Deadfall Adventures Review

Platform: PC, Xbox 360
Released: November 15th, 2013
Developer: The Farm 51
Publisher: Nordic Games
Genre: First Person Shooter

Reviewer’s Note: I played this game on the PC. There may be differences between versions.

There is nothing wrong with trying to reuse and prefect elements that other games have gotten down. Deadfall Adventures is an attempt to take Call of Duty, Uncharted, and Alan Wake and mash it into one bigger game. Unfortunately, it seems little was done to try and actually perfect the elements and instead they are just mashed up into a lazy mess.


Deadfall Adventures places the player in the role of James Lee Quartermain, the great-grandson of Allan Quartermain (yes, the same one who is the main character in H. Rider Haggard’s book series). Taking place in the middle of World War 2, James signs up with an American expedition to find an ancient temple and a mysterious artifact, battling Nazis and Russians along the way to keep them safe. There’s romance, betrayal, and some supernatural in play.


Sadly, Deadfall Adventures’ story doesn’t really do anything noteworthy and is a mostly predictable tale. All the betrayals are really obvious (you mean the blond haired blue-eyes guy with a German accent was… a Nazi!?), and none of the adventure is really interesting. The best I can say is that the game does bring you around to see a really good chunk of varied locations, but that really doesn’t help it be any more worth seeing.


Deadfall Adventures looks decent enough, but doesn’t really push any sort of boundaries. The biggest problem is really the animations, as each character looks extremely awkward and flails their arms about in unnatural ways during cutscenes. The game also isn’t helped by some awful voice acting. Every character either sounds bored or confused, and gives the impression that they couldn’t get decent enough actors for the game. The accents also sound silly and forced, I’m not entirely convinced that the German accents are real. The best part of the presentation is the game’s varied locations, with Quartermain visiting Egyptian temples, arctic wastelands, and Mayan jungles.



At its core Deadfall Adventures is a first person shooter that plays close enough to Call of Duty games. Quartermain will find a list of World War 2 weapons and will go through levels shooting at Nazis or Russians depending on who feels like trying to kill him this week. Aiming, shooting, and throwing grenades all work about how I expected it to. Notably, temples are full of traps, and there were places I could shoot that would activate traps. I didn’t really get to use this often enough to really enjoy it, but a few times I could hit a panel that would burn a group of enemies.

Yet not all enemies are human, and not long into the game I would run into undead enemies as well. Similar to Alan Wake, I was given a flashlight and could shine a beam of light on them that would make the enemies more vulnerable to attacks. It’s a decent change of pace, but outside of a rare encounter these guys only seem to show up at the beginning and the end of the game. One neat thing is that they would also attack normal enemies, and there were a few rare moments I was able to pit them against each other. But this was few and far in between so not really worth noting much.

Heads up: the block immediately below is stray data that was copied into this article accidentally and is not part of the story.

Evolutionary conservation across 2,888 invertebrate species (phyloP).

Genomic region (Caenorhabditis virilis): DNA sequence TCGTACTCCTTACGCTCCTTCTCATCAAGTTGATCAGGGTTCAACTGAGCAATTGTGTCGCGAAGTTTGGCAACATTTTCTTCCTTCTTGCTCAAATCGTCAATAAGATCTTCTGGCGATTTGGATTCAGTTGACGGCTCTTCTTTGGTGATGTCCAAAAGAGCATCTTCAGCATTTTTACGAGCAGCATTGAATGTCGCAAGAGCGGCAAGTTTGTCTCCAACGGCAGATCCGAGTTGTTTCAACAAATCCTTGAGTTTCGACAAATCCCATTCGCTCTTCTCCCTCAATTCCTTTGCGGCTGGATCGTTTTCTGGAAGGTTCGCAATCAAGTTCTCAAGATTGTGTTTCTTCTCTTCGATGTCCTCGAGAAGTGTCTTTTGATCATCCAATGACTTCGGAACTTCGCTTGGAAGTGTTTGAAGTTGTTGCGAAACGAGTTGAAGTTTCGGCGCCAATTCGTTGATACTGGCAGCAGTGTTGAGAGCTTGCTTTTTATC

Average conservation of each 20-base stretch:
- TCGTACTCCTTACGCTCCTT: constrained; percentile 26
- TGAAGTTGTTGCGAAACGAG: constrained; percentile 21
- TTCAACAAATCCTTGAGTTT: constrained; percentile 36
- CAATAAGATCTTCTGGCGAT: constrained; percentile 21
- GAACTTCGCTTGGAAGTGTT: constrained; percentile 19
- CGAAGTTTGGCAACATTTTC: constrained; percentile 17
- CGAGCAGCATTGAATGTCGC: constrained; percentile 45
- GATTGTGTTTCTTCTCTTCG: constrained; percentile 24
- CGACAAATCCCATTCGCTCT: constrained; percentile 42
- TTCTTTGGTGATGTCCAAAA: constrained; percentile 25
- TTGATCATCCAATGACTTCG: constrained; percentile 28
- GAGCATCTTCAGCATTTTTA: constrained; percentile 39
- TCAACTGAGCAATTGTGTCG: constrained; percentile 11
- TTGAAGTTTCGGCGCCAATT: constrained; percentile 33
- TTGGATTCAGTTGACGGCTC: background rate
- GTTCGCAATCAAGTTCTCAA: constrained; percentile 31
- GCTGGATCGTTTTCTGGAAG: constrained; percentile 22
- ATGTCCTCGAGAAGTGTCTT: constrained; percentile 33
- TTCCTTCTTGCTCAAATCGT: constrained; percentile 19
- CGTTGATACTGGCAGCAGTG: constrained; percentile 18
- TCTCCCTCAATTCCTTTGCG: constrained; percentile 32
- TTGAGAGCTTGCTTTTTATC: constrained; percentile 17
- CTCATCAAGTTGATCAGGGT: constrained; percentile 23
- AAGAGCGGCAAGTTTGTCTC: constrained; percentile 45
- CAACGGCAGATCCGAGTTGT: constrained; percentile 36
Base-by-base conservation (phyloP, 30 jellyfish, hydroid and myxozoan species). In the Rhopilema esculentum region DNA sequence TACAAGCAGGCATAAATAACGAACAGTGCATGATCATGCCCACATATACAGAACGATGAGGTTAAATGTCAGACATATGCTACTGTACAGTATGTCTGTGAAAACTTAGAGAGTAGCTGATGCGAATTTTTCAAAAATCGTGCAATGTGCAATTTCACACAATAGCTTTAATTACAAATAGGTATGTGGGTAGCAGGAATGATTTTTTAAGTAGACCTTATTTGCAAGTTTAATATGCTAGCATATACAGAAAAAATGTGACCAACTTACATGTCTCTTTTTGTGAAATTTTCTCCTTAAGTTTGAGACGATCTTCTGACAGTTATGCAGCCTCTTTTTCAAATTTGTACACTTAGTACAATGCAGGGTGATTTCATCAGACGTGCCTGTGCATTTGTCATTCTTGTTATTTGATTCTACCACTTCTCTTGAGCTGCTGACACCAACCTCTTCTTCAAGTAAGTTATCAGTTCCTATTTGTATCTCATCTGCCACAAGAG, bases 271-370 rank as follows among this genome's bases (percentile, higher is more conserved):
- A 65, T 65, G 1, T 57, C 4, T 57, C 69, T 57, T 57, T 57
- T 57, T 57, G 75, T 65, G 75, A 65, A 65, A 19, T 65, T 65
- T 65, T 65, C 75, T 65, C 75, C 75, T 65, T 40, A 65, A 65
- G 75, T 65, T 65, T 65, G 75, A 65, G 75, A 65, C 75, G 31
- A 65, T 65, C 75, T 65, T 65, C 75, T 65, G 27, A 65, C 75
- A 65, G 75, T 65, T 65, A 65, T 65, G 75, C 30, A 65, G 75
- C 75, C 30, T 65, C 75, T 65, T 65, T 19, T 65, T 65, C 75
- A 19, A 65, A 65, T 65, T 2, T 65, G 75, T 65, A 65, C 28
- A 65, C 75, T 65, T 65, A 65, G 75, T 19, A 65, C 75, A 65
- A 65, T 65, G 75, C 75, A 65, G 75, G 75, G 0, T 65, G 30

Similar to the Uncharted games I was also stopped by various puzzles. Quartermain always carries a notebook with him and it contains some basic hints on how to solve the puzzles. Yet most of the game’s puzzles feel like busywork. They involve turning levers, pressing switches, and walking along specific paths. Nothing that isn’t immediately solvable, but often something that requires more work than necessary to solve. There’s also an occasional awkward platforming section, but those at least only show up maybe once or twice total.


Exploration is at least sort of important in Deadfall Adventures, as there are hidden treasures that can be collected to boost Quartermain’s stats, along with treasure maps that give vague ideas where the treasures in each level are. It’s not a bad idea, but I honestly didn’t notice any difference between an unleveled and a leveled up Quartermain. The game tells me he can reload faster or sprint longer, but I just never noticed it.

Really the biggest problem with Deadfall Adventures’ gameplay is that I’ve done everything before in other games. There’s nothing wrong with this if it was made better, but everything Deadfall Adventures does is done better in other games. The puzzles and story are better in Uncharted, the shooting is better in Call of Duty, the “use flashlight to weaken enemy” mechanic is done better in Alan Wake… the list goes on.

If you do enjoy the gameplay, there’s a four player survival mode where you have to survive against waves of enemies. There’s also a competitive class-based multiplayer mode. I couldn’t play either as both of them were empty. This could probably be considered a dead game.


Deadfall Adventures is just so middle of the pack that I’m having difficulty saying much else. It does things that other games do and it puts them together vaguely competently, but that’s about it. There’s no real reason to get into this game outside of seeing another mediocre shooter.